Back in September, I published Emotional Beats: How to Easily Convert your Writing into Palpable Feelings. As promised, I will be posting the book on my blog. So, here is the next installment, continuing Part 3 of the book: Other Beats. This one deals with:


Emotional Beats | From the blog of Nicholas C. Rossis, author of science fiction, the Pearseus epic fantasy series and children's books

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Fights. The staple in many a genre. Where would be without them? Here are a few words that may prove useful when describing a fight:

  • He crushed his opponent.
  • He crashed against the floor.
  • She hurled the stone at him.
  • He pinned her to the ground.
  • He pummeled the shield.
  • She splintered the wood.
  • She plunged at him.
  • She swerved his sword.
  • He catapulted at her.
  • He wrenched the knife from her hand.
  • He was already hurtling toward them.
  • He lunged at her, wielding a huge axe.
  • He swung his axe.
  • He flung his axe at her.
  • He dashed / raced / vaulted at them.
  • She charged them.
  • She hasted toward them.
  • He plummeted to his death.
  • She pounced at him.
  • She dived after him.
  • She slapped / thumped him.
  • Fists thudded.
  • Swords clanked.
  • He sheathed his blade in the scabbard on his belt.
  • A sudden and forceful tremor sent him sprawling on all fours.
  • Furious, she hurled her knife after him. A moment too late, the blade thudded into the wall as its target vanished.
  • Blood caked her wound, forming smudged streaks down her thigh.
  • Blood was bubbling up through the wound.
  • Taking the sword from where it rested against the wall, he sheathed it on his hip.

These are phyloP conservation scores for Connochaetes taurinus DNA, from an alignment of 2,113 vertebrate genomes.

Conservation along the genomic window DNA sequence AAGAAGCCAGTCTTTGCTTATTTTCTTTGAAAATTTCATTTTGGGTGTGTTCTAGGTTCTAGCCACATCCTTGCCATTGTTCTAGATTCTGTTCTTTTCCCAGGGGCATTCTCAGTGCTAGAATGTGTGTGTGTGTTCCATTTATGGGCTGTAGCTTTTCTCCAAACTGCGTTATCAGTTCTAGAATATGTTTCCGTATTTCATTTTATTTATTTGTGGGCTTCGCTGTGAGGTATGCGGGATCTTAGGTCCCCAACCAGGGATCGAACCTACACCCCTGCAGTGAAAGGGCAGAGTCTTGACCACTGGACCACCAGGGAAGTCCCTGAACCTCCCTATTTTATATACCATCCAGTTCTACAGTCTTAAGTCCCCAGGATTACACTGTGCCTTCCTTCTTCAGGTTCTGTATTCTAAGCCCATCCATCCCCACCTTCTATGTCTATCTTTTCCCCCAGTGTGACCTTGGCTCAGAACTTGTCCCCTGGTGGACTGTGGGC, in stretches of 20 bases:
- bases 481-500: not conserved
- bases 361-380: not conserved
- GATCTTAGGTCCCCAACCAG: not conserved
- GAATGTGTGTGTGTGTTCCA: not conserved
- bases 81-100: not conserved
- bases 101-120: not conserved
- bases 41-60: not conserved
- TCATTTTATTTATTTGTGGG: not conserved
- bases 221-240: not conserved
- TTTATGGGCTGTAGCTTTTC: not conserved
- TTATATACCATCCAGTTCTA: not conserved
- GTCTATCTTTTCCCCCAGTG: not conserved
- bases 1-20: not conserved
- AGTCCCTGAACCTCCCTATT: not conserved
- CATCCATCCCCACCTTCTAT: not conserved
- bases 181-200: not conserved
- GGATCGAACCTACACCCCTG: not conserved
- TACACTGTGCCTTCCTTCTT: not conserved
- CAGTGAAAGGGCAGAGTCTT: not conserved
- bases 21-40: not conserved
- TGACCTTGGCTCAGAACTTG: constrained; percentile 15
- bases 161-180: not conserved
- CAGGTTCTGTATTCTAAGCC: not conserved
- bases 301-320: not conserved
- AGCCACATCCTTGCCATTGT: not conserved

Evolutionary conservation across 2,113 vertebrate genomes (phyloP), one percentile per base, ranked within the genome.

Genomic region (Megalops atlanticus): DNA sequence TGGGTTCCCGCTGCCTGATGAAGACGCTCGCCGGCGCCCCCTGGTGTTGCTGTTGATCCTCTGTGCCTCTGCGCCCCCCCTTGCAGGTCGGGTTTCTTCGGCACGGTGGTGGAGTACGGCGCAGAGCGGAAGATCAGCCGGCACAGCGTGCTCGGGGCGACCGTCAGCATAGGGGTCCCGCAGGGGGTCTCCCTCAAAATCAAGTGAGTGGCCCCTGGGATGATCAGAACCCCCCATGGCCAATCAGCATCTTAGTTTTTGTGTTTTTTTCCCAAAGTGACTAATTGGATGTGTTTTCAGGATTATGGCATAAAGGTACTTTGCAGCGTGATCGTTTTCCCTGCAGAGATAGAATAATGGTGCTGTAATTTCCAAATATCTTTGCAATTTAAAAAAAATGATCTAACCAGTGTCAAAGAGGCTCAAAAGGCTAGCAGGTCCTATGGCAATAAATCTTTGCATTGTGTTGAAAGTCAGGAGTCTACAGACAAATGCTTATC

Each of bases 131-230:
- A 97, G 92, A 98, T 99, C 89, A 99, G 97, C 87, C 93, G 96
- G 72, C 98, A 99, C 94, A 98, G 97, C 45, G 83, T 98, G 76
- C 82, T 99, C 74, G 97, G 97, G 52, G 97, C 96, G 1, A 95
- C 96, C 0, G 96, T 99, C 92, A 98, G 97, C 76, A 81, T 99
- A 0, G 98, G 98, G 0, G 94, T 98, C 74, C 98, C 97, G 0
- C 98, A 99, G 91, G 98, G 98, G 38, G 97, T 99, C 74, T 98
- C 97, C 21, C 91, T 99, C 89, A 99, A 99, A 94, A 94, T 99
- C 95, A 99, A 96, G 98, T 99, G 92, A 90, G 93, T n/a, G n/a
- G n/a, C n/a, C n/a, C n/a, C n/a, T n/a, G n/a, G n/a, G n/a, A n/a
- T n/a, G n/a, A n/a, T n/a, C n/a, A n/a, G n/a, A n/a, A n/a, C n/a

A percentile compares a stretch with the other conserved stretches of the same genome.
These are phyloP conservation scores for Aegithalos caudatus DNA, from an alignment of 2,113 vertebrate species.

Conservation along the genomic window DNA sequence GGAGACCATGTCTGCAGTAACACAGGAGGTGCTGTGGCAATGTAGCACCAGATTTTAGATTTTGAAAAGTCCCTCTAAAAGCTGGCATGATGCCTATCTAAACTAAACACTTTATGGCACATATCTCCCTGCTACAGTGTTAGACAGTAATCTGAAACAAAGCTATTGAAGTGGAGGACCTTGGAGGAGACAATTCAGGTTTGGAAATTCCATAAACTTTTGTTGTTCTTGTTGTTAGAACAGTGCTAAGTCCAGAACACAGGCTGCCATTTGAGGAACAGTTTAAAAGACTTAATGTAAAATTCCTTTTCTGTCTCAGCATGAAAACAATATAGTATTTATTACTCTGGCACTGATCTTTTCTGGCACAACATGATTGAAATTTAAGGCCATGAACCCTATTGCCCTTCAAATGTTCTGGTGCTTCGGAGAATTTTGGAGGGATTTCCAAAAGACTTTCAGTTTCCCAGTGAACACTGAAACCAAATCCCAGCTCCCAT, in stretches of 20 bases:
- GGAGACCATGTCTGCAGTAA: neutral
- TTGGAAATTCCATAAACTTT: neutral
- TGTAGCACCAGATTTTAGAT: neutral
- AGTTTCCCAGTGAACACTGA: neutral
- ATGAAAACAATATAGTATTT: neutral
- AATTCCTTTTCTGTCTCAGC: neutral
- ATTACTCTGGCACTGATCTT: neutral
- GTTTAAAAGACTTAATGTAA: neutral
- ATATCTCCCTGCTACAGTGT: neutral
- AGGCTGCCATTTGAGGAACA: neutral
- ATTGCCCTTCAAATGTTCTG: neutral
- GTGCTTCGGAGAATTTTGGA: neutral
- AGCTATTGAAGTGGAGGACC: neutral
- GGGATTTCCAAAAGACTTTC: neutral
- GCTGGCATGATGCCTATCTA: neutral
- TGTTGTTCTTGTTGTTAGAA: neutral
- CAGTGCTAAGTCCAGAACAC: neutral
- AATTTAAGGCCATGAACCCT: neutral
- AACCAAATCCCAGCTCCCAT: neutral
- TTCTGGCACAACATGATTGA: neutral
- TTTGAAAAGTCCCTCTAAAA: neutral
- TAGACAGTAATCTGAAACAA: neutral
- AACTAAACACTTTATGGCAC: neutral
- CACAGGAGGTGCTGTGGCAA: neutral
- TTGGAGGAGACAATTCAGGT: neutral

• He instinctively grabbed the side of his head as a surge of splitting pain pounded within.
  • She launched herself into a spinning leap toward her opponent.  The man lunged forward to meet her, jabbing his fist towards her stomach.  She dodged him nimbly and cracked the pole down on his broad back.  There was a sickening crunch, and the man sprawled senseless on the ground.
  • She whirled around in a circle, looking for any stragglers.
  • A large stream of blood, now caked and hardened, clung to the side of his face. His eyes had a glassy sheen; his expression was dazed. He gingerly touched the wound near his temple and winced slightly on contact. He flicked a few flakes of dry blood from his fingers.
  • A fine sheen of sweat shone on his upper lip.
  • A second volley hissed in his ears, quelling the advance.
  • As he bolted into the forest, he caught a glimpse of the enemy’s warriors, faces smeared with red paint, rushing up the road and pouring into the camp.
  • The larger the army, the more logistics needed tending.
  • Blood jetted in all directions, hitting him in the face.
  • A mushroom cloud boiled over the ocean.  The noise and shockwave washed over them.
  • His boots scuffed and kicked at the cobbles as he was dragged up onto a high stone step.
  • She’d yank all of her hair out.
  • His head thunked back onto the blood-streaked cobblestones.
  • Blood sprinkled from the wound.
  • It was as if she could sense every nerve, cell, muscle, drop of blood and hair in her body individually.
  • She shot up to him and grabbed him by the throat.
  • She lifted her bow and notched an arrow.
  • With the sun on his back, he raised his arm and whirled his hand in a circle, finishing with a finger pointing forward. Behind him, the voices of the officers echoed his hand signal with commands to move.
  • His arm ached from the fighting. His legs cramped, but he held himself strong.
  • The mist-like appendages exploded, falling and twisting, as the creature fought for its existence.
  • The fighting was fierce; no quarter asked, none given.
  • He held his sword high and bellowed the command to reform their ranks. The cry echoed up and down the lines of armored men and women.
  • The man bled his life out on the floor.
  • He jumped off the crate, rolled beneath the monster, lashed out with his sword, and sliced through one of its legs.
  • He swung his arms to loosen them.

Next week: Horses. View all posts on the subject, or buy the book on Amazon – free on KU!